Indeed, in the world today, 70 percent of people living in extreme poverty are smallholder farmers who lack the resources to sustainably cultivate high-yielding, marketable and nutritious crops. Instead, under the twin pressures of poverty and climate change, the soil is farmed until it is worthless, and then more land is cleared to keep on planting.
If we are to meet basic human needs and improve the efficiency of resource use, we need a new agricultural revolution based on sustainable agricultural intensification – growing more on the same area of land while conserving natural resources such as soil, water and crop diversity. The scale of the challenge has never been larger, but so are the opportunities to meet it.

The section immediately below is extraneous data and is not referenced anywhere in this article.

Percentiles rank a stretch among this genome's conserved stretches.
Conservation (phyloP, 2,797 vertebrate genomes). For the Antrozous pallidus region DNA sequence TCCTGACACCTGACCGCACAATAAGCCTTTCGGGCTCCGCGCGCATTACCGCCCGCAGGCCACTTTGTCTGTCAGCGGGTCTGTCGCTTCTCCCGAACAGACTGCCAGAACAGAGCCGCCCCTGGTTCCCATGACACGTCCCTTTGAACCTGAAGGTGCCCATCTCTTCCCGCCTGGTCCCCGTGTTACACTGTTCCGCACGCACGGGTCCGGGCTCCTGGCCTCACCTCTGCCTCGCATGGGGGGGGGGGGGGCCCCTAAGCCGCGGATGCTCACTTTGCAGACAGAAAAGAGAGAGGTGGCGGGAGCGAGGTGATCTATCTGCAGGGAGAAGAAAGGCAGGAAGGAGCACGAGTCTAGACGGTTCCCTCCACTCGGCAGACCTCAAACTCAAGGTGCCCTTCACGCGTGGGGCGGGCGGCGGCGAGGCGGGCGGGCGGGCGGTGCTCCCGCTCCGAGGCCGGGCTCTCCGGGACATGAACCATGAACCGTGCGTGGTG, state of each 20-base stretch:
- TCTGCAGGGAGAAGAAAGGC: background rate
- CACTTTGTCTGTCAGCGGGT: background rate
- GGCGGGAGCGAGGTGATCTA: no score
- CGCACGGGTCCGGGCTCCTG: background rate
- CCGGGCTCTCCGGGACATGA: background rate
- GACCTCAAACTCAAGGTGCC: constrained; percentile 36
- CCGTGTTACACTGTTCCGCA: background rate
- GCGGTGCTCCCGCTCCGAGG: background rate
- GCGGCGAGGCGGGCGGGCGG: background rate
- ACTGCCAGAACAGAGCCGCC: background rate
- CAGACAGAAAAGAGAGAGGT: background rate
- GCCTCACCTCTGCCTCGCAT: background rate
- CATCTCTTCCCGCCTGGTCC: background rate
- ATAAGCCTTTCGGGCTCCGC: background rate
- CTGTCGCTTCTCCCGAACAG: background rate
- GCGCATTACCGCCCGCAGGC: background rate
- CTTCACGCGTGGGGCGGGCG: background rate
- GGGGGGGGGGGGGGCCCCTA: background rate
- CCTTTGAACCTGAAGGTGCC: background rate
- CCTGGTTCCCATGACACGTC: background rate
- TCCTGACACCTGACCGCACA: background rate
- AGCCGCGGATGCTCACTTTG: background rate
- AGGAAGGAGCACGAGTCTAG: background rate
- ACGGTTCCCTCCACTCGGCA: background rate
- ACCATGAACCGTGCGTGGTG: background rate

To succeed, the new agricultural revolution must utilize the same mega-forces driving the global economy overall: big data and digital technology. These are the new agricultural tools, opening the potential for environmentally sound precision agriculture to reach 500 million smallholder farmers who together feed more than a quarter of the global population.
In combination with sophisticated agronomic knowledge and supportive policies, data and digital technology can help farmers access financing, learn new farming techniques, and do business with formal commercial markets, rather than operating invisibly on its margins.